Washington, March 31 (IANS) Former US National Security Adviser Michael Flynn has said he is willing to testify before federal and congressional investigators in their ongoing probe into Russian meddling in the US elections, but only if he is granted immunity.
But a congressional official said investigators were unwilling to broker a deal with Flynn until they understand what information Flynn might offer as part of a deal, reported the New York Times.
The former NSA resigned last month for misleading White House officials about his contacts with Russian Ambassador to Washington Sergey Kislyak.
In a statement on Thursday, Flynn's lawyer confirmed discussions with the House and Senate Intelligence Committees about possible testimony by Flynn.
Flynn's lawyer Robert Kelner said that "no reasonable person, who has the benefit of advice from counsel, would submit to questioning in such a highly-politicised, witch-hunt environment without assurances against unfair prosecution".
"General Flynn certainly has a story to tell, and he very much wants to tell it, should circumstances permit," the statement said.
On Friday morning, US President Donald Trump urged Flynn to ask for immunity to protect himself from a "witch hunt".
"Mike Flynn should ask for immunity in that this is a witch hunt (excuse for big election loss), by media & Dems, of historic proportion!" Trump tweeted.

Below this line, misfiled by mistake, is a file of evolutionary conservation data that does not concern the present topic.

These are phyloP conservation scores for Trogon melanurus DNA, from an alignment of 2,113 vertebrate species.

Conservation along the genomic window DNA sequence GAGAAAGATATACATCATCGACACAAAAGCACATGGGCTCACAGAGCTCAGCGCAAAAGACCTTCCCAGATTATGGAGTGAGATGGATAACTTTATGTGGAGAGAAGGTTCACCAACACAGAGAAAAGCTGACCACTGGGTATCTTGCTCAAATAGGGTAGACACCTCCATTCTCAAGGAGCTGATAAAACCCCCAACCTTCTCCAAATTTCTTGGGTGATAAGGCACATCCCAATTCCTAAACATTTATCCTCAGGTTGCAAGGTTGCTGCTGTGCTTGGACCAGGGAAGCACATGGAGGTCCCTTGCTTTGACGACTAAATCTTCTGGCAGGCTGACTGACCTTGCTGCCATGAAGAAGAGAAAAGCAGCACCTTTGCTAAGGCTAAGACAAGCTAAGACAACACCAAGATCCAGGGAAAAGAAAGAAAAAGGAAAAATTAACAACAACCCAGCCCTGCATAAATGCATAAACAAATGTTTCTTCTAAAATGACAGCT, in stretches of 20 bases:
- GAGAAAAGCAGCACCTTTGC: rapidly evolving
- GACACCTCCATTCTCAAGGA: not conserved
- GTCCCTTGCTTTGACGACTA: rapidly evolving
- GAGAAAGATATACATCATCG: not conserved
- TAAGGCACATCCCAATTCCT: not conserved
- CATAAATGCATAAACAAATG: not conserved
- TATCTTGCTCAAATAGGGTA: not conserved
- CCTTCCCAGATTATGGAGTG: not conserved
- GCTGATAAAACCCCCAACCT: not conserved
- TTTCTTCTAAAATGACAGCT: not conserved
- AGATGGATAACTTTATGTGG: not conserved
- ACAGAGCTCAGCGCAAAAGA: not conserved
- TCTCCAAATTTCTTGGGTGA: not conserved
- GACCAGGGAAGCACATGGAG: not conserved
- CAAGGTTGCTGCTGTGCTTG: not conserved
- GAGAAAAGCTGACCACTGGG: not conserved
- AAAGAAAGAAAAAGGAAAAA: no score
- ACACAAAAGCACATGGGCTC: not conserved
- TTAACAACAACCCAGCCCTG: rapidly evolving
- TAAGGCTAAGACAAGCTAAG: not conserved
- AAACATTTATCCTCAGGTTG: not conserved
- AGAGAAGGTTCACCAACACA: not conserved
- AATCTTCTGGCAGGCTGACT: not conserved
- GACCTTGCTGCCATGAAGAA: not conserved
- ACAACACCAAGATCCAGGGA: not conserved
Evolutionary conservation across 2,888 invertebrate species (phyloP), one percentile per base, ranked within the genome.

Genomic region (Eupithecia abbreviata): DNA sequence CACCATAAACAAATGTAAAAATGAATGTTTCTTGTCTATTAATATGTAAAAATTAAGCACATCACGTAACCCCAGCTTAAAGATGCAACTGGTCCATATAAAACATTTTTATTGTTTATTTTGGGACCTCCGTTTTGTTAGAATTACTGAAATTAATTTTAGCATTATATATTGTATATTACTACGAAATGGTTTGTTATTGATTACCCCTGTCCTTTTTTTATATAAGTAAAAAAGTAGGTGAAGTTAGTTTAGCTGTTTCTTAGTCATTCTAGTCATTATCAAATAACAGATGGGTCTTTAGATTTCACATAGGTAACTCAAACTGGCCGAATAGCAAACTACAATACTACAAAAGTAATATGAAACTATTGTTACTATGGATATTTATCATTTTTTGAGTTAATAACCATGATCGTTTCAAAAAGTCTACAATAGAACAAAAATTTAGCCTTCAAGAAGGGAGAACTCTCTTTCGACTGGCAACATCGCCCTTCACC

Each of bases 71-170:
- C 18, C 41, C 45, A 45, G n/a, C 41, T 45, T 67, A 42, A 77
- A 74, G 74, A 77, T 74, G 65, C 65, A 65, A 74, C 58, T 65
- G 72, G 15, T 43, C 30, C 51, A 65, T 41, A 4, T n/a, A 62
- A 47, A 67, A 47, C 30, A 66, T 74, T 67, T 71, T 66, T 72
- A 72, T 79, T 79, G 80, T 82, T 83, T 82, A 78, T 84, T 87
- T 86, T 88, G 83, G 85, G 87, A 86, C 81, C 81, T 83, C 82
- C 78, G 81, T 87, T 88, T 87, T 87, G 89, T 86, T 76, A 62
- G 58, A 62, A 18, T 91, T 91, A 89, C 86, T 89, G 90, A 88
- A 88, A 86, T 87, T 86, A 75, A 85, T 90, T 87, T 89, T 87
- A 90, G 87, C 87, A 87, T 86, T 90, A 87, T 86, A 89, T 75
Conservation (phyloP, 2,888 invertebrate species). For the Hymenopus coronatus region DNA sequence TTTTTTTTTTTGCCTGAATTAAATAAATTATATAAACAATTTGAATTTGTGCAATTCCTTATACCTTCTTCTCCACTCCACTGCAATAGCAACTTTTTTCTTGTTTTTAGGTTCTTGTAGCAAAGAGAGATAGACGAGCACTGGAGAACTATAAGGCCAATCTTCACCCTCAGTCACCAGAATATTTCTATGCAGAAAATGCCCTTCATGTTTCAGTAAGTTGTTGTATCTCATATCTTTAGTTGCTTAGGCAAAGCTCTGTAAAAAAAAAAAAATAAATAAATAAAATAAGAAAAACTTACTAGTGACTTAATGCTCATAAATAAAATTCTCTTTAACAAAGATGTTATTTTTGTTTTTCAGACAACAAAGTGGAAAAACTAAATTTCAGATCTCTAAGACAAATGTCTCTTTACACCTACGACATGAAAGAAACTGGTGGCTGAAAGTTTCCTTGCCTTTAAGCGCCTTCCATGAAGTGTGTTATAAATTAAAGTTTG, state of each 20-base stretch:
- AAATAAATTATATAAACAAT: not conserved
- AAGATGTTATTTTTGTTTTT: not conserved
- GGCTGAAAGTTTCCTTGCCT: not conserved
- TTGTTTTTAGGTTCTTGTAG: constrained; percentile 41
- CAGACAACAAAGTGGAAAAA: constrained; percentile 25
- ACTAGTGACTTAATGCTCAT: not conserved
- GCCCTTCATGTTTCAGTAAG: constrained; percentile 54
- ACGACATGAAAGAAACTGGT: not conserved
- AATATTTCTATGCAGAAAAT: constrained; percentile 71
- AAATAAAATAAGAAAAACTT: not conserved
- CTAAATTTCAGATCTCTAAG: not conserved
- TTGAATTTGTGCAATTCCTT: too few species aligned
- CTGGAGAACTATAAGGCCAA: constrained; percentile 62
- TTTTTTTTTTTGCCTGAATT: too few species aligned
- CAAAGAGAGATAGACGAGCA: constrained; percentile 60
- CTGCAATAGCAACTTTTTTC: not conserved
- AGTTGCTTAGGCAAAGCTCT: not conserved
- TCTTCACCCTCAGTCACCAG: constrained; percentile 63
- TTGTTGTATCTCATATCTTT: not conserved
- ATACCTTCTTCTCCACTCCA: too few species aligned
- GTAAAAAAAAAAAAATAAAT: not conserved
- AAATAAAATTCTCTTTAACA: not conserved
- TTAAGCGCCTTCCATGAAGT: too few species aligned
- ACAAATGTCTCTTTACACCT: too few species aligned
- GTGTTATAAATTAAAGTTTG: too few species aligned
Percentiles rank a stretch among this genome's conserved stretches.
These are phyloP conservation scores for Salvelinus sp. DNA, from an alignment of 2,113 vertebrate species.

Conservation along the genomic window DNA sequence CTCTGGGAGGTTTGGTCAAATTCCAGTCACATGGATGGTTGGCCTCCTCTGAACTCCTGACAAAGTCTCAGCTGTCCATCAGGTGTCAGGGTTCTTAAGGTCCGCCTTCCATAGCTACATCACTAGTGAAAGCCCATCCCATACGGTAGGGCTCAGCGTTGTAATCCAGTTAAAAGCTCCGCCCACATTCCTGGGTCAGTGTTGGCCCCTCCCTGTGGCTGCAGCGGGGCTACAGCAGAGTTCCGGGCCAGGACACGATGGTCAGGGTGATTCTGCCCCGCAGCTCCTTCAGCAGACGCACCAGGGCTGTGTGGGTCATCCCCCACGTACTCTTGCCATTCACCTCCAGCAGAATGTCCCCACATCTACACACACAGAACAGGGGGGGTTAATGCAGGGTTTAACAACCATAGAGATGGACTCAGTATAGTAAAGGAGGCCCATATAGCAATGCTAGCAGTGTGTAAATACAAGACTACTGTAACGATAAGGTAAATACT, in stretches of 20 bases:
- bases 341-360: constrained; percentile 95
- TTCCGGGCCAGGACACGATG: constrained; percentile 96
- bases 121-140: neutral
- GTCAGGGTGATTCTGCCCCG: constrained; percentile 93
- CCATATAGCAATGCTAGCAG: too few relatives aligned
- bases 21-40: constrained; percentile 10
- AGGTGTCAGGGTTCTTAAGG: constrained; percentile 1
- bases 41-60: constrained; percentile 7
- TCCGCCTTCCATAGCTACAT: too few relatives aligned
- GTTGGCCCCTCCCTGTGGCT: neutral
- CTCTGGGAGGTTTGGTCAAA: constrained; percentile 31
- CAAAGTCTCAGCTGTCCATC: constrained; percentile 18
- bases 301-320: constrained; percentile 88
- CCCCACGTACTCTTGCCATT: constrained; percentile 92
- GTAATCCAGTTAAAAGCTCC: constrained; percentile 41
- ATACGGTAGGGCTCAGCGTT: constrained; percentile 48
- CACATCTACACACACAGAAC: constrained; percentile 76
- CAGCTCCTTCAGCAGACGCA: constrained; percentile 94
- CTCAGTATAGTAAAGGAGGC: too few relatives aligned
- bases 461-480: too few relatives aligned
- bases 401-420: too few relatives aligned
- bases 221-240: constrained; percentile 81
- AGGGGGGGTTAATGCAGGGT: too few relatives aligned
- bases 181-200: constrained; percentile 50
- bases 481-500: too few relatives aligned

The Wall Street Journal reported Flynn's offer to testify.
The Federal Bureau of Investigation (FBI) is investigating whether any of Trump's advisers colluded with the Russian government in its efforts to disrupt the 2016 presidential election.
An immunity deal would make it extraordinarily difficult for the Justice Department to prosecute Flynn, said the daily.
Asked about Flynn's offer, Dmitry Peskov, a Kremlin spokesman, said the Russian government has not given it "any evaluations".
He pointed to Russian President Vladimir Putin's comments on Thursday in which he dismissed claims that Russia meddled in the US election as "fictional, illusory, provocations and lies".
Three former Trump aides who are at the centre of the federal investigation into Russia's interference in the US elections have already come forward and said they would testify freely, without the promise of immunity.
Former campaign chairman Paul Manafort, former adviser Roger Stone and former foreign policy adviser Carter Page all said, via their lawyers, last week that they were ready to come before House and Senate investigators.